Why Are There Ohio Road Signs in Virginia?

We have all had those moments when we’re driving, in which we forget where we’re going; or our minds are wandering, and we merrily motor along on our way to work; only it’s Saturday and we meant to head to the grocery store, which, of course, is in the opposite direction. I thought I was having one of those moments when I passed the sign that appears in the photo. Clearly, I had not been daydreaming for so long that I drove right past the grocery store all the way to Ohio, had I? Couldn’t be because the entrance to our community of Snowden Bridge is clearly visible in the background. In fact, I noticed four or five of these signs in the area, and indeed, our local SR 661, a.k.a. “Red Bud Road” will be closed for repairs until early August. All of which begs the question as to why Virginia is using Ohio road signs.

Did Ohio order 10 SR 661 signs only to have the Acme Company read the order as 100? I say the “Acme Company” because Amazon doesn’t carry them (I checked), and if dynamite and anvils and such supplies can be ordered from Acme, then it stands to reason that they would have road signs, too. In fact, I’m pretty sure the Road Runner has a number of Acme road signs in storage for any “need-to-detour-Wile E. Coyote” emergencies.

For the record, Ohio does have an SR 661, a 22.22 mile stretch of road that begins just south of Granville, and runs due north until it dead ends at SR 13 just south of Mt. Vernon. Generally, speaking this is between Columbus and Cleveland. Maybe 10 was the minimum order—one sign every 2.2 miles seems excessive to me in the first place, so it’s possible that Ohio got on a group chat, and let all her buddy states know that if anyone had a State Road 661, and needed a few signs, they had some extras that they could sell at a clearance price:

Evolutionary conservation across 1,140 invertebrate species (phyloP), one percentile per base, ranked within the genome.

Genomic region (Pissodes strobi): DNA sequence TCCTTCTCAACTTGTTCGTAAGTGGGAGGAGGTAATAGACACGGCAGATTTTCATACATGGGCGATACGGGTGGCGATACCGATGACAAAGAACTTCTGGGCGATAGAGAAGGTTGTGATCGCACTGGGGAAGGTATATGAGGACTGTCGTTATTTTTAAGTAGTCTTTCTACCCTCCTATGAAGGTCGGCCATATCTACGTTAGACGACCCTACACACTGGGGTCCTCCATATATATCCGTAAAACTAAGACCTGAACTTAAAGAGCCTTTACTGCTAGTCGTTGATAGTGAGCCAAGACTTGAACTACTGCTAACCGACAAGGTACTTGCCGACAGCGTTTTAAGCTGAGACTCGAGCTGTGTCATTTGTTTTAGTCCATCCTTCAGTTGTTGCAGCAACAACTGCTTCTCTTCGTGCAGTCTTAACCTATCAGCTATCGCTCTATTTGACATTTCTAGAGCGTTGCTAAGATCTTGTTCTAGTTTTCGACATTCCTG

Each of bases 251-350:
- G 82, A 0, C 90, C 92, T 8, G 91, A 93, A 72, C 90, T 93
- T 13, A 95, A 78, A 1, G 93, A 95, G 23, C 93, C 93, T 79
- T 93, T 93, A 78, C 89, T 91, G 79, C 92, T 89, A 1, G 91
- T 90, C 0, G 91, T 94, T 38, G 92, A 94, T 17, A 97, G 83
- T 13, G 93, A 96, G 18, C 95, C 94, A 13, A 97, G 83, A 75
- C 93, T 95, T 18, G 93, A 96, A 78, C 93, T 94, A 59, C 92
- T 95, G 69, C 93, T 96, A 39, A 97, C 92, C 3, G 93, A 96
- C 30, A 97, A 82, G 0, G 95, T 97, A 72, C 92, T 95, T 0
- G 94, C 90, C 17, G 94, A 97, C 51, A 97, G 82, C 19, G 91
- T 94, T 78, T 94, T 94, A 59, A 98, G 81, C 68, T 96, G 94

“That’s right, Virginia, they’re on clearance. . . . Oh, you know some are dinged, some are scratched. . . . All of ‘em have the outline of Ohio painted on them. . . .”

“We’ll take five!”

Could anyone in VDOT verify this conversation or otherwise explain why we have Ohio road signs in Virginia? I’d just like to know.

About Austin Gisriel

You know the guy that records a baseball game from the West Coast in July and doesn't watch it until January just to see baseball in the winter? That's me. I'm a writer always in search of a good story, baseball or otherwise.
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4 Responses to Why Are There Ohio Road Signs in Virginia?

  1. Jerry says:

    Impressive connection of observation and recognition, Austin. One is almost tempted to drop a dime on VDOT (there’s a phrase that would have no meaning for anyone under 30). Almost!


  2. Wow, good catch! (I’ll have to keep my eyes open and see if any Ohio signs show up in my part of Virginia.) I worked on a historical research project in North Dakota some years ago and discovered that a number of towns along a railroad line were misnamed — it got very confusing because the towns seemed to have spontaneously switched names in the late 19th century. It took a bit of digging to discover that the new train line delivered brand new depot signs to the towns, but dropped a couple off at the wrong sites. Rather than pick up the signs and redeliver them to the proper sites the towns just … switched names. I guess they decided that was just easier. 🙂


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